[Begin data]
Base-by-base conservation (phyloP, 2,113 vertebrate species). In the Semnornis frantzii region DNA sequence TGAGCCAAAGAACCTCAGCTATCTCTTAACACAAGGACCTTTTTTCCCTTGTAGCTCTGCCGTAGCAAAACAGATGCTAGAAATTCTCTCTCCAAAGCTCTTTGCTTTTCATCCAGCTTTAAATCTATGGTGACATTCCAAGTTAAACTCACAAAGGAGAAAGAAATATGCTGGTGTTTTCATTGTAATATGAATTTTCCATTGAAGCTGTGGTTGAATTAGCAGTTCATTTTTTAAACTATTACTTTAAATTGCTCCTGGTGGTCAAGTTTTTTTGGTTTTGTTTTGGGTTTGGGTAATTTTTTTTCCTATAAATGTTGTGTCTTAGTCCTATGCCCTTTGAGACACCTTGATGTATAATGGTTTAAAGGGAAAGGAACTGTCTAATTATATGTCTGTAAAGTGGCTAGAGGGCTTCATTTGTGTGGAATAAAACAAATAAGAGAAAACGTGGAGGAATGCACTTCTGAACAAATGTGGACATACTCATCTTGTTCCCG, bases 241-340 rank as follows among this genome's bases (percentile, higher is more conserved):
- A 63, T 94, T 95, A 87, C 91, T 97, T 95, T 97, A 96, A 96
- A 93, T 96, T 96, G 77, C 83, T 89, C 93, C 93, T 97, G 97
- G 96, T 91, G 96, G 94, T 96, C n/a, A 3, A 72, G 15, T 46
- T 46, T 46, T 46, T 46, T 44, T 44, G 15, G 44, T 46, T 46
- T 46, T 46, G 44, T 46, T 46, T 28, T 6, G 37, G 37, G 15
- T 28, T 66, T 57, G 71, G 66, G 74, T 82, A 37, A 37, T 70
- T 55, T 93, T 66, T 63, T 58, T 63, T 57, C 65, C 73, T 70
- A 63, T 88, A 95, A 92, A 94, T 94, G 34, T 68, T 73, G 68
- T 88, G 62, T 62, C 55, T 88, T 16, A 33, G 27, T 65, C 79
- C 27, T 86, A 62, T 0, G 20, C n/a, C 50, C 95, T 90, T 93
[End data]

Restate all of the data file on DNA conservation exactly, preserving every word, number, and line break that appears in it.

Base-by-base conservation (phyloP, 2,113 vertebrate species). In the Semnornis frantzii region DNA sequence TGAGCCAAAGAACCTCAGCTATCTCTTAACACAAGGACCTTTTTTCCCTTGTAGCTCTGCCGTAGCAAAACAGATGCTAGAAATTCTCTCTCCAAAGCTCTTTGCTTTTCATCCAGCTTTAAATCTATGGTGACATTCCAAGTTAAACTCACAAAGGAGAAAGAAATATGCTGGTGTTTTCATTGTAATATGAATTTTCCATTGAAGCTGTGGTTGAATTAGCAGTTCATTTTTTAAACTATTACTTTAAATTGCTCCTGGTGGTCAAGTTTTTTTGGTTTTGTTTTGGGTTTGGGTAATTTTTTTTCCTATAAATGTTGTGTCTTAGTCCTATGCCCTTTGAGACACCTTGATGTATAATGGTTTAAAGGGAAAGGAACTGTCTAATTATATGTCTGTAAAGTGGCTAGAGGGCTTCATTTGTGTGGAATAAAACAAATAAGAGAAAACGTGGAGGAATGCACTTCTGAACAAATGTGGACATACTCATCTTGTTCCCG, bases 241-340 rank as follows among this genome's bases (percentile, higher is more conserved):
- A 63, T 94, T 95, A 87, C 91, T 97, T 95, T 97, A 96, A 96
- A 93, T 96, T 96, G 77, C 83, T 89, C 93, C 93, T 97, G 97
- G 96, T 91, G 96, G 94, T 96, C n/a, A 3, A 72, G 15, T 46
- T 46, T 46, T 46, T 46, T 44, T 44, G 15, G 44, T 46, T 46
- T 46, T 46, G 44, T 46, T 46, T 28, T 6, G 37, G 37, G 15
- T 28, T 66, T 57, G 71, G 66, G 74, T 82, A 37, A 37, T 70
- T 55, T 93, T 66, T 63, T 58, T 63, T 57, C 65, C 73, T 70
- A 63, T 88, A 95, A 92, A 94, T 94, G 34, T 68, T 73, G 68
- T 88, G 62, T 62, C 55, T 88, T 16, A 33, G 27, T 65, C 79
- C 27, T 86, A 62, T 0, G 20, C n/a, C 50, C 95, T 90, T 93